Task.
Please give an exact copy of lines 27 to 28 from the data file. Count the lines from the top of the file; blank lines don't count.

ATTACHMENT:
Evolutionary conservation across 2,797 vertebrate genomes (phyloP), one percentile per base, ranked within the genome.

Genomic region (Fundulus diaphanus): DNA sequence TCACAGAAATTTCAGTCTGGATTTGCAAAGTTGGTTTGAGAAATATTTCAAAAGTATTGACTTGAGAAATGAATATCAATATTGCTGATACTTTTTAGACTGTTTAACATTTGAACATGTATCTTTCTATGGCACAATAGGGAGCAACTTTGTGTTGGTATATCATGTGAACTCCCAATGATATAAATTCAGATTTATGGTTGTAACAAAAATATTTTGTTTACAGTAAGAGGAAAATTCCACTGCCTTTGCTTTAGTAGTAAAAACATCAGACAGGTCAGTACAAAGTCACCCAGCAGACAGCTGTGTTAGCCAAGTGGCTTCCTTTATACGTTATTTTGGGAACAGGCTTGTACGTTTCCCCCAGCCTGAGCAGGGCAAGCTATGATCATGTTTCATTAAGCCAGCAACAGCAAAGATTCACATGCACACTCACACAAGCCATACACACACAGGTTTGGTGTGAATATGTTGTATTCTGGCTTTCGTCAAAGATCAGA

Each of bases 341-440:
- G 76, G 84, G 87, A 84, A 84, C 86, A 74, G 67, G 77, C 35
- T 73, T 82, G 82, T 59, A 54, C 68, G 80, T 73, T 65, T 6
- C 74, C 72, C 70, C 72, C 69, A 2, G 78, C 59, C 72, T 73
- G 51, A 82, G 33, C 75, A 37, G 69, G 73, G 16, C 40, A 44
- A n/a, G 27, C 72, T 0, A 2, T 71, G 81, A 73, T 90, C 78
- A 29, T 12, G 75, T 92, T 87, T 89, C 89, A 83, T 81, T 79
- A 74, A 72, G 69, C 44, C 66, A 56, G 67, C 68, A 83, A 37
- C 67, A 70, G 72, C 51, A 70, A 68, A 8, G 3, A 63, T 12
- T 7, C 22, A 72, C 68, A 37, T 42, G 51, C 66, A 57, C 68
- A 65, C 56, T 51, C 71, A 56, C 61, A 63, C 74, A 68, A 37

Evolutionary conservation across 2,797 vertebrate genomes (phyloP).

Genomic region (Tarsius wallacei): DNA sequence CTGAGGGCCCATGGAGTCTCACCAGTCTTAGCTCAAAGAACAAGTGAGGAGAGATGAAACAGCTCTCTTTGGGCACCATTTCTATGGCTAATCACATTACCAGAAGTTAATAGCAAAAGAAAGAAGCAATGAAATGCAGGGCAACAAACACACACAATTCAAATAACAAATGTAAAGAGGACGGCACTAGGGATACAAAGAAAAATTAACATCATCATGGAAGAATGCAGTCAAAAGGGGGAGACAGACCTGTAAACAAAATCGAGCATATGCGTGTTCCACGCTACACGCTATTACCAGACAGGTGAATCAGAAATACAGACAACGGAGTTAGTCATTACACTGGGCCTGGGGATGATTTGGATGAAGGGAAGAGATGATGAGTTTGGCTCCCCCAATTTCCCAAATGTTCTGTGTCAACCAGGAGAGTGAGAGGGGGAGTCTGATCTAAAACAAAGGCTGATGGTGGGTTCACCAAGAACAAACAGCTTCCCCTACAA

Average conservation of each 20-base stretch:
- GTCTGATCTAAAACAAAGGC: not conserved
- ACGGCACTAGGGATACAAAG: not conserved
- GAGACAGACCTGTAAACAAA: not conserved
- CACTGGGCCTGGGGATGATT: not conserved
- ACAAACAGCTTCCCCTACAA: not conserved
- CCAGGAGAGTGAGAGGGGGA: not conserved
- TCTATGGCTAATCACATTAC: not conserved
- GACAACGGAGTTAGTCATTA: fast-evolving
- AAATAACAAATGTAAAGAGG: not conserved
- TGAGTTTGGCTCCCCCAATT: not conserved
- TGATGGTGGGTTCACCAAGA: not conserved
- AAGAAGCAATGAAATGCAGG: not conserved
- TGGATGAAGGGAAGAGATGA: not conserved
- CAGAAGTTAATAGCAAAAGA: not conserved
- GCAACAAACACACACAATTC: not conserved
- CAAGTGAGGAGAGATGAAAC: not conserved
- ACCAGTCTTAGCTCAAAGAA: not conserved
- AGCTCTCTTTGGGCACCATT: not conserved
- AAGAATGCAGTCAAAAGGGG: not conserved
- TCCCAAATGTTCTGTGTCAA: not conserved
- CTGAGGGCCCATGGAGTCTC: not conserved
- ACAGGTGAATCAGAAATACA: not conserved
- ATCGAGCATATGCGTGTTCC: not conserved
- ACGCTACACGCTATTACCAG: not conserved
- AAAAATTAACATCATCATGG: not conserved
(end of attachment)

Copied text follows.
- TGATGGTGGGTTCACCAAGA: not conserved
- AAGAAGCAATGAAATGCAGG: not conserved